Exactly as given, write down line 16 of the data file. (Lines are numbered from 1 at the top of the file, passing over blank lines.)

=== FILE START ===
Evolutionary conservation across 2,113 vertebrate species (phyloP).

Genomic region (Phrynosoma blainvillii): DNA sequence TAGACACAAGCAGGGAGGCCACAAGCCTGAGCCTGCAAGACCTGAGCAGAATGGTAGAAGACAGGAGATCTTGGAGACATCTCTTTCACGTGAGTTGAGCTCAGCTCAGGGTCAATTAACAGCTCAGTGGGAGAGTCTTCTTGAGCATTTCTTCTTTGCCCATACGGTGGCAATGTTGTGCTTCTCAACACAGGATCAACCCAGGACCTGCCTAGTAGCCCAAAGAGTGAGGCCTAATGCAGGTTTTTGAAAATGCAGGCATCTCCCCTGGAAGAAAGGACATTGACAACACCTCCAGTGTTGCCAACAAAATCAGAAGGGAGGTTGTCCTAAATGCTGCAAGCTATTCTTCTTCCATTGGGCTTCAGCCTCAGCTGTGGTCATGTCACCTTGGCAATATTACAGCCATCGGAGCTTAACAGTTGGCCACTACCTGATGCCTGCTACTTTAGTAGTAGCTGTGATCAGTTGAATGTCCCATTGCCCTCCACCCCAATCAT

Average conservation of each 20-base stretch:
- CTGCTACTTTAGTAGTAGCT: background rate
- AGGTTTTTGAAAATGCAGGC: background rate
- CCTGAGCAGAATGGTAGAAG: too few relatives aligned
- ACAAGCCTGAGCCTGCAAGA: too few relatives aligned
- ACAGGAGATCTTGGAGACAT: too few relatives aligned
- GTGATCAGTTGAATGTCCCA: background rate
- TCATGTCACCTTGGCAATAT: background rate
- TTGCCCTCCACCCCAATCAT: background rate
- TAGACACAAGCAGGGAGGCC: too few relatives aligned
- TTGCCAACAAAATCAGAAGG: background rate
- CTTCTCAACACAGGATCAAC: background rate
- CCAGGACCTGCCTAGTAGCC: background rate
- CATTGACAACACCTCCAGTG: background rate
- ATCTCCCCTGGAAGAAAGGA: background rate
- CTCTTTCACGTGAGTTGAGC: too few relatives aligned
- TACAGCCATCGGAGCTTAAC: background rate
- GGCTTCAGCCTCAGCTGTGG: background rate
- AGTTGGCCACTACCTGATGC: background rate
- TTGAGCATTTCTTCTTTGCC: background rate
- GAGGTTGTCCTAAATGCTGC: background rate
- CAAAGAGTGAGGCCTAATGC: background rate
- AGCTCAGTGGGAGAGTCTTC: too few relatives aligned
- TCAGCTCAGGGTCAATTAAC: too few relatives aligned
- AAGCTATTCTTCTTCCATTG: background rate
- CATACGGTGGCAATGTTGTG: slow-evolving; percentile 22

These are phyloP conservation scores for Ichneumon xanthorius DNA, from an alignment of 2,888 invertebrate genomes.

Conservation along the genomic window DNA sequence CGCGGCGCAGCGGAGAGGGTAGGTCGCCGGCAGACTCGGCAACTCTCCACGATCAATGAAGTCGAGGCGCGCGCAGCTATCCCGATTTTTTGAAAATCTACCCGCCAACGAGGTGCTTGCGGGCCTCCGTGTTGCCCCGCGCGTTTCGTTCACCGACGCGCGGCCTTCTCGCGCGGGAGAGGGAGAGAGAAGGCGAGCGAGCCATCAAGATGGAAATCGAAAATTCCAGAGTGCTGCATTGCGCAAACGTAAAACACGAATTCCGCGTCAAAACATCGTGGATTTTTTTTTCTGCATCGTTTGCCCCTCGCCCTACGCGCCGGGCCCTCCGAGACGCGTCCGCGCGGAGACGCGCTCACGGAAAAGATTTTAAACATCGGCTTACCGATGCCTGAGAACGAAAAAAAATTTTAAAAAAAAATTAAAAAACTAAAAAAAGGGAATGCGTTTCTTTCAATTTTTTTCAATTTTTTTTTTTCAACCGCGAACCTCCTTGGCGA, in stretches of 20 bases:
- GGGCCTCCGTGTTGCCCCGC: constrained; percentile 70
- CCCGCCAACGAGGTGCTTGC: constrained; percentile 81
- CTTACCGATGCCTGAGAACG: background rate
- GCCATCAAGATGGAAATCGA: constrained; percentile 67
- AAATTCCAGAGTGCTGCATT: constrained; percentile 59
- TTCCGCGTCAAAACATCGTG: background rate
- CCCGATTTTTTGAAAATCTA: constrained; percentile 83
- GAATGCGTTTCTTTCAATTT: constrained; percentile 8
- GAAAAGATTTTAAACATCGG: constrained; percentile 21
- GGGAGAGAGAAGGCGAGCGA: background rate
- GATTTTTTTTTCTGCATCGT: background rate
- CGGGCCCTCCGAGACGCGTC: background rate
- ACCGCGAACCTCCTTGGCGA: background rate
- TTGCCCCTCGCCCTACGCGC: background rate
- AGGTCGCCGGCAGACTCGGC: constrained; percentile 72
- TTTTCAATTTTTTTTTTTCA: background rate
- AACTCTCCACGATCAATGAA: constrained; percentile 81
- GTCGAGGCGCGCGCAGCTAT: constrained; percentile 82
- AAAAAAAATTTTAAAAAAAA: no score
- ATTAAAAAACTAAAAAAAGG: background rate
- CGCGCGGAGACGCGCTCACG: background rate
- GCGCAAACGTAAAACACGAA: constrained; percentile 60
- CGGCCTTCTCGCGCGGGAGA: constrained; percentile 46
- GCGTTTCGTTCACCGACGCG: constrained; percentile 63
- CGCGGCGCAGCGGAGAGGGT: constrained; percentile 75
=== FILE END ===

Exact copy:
- CATTGACAACACCTCCAGTG: background rate